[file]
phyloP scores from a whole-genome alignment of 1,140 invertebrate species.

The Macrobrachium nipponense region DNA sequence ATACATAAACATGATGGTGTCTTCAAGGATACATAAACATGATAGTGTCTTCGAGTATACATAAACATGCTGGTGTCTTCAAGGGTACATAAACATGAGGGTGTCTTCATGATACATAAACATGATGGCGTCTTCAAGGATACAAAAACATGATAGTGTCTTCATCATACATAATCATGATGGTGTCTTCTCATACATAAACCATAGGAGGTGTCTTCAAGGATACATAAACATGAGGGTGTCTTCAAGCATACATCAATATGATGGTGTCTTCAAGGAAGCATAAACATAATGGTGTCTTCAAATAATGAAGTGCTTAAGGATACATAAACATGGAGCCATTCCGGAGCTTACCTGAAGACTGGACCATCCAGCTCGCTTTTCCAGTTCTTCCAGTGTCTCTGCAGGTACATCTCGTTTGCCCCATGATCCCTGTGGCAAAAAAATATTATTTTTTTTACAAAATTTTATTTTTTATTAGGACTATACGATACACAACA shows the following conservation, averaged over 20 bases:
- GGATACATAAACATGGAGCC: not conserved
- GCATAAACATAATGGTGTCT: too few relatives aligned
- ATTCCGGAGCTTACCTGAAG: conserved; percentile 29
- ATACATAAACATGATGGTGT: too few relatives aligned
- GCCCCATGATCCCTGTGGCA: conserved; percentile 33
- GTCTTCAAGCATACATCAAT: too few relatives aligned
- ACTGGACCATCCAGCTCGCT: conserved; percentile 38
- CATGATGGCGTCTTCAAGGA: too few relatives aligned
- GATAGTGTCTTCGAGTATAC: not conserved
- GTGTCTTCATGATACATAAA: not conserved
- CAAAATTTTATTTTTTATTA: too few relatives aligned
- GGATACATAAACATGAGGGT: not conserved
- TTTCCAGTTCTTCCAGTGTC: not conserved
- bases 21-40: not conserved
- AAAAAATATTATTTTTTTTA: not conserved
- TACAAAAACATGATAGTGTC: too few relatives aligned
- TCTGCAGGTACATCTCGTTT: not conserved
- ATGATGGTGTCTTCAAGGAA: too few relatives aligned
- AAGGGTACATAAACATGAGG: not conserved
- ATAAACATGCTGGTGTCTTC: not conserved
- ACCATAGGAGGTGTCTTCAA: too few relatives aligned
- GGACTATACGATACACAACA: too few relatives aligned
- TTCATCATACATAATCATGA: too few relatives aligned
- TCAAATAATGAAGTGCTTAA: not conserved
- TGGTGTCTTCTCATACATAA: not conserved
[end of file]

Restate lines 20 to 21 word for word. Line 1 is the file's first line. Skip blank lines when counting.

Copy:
- ATGATGGTGTCTTCAAGGAA: too few relatives aligned
- AAGGGTACATAAACATGAGG: not conserved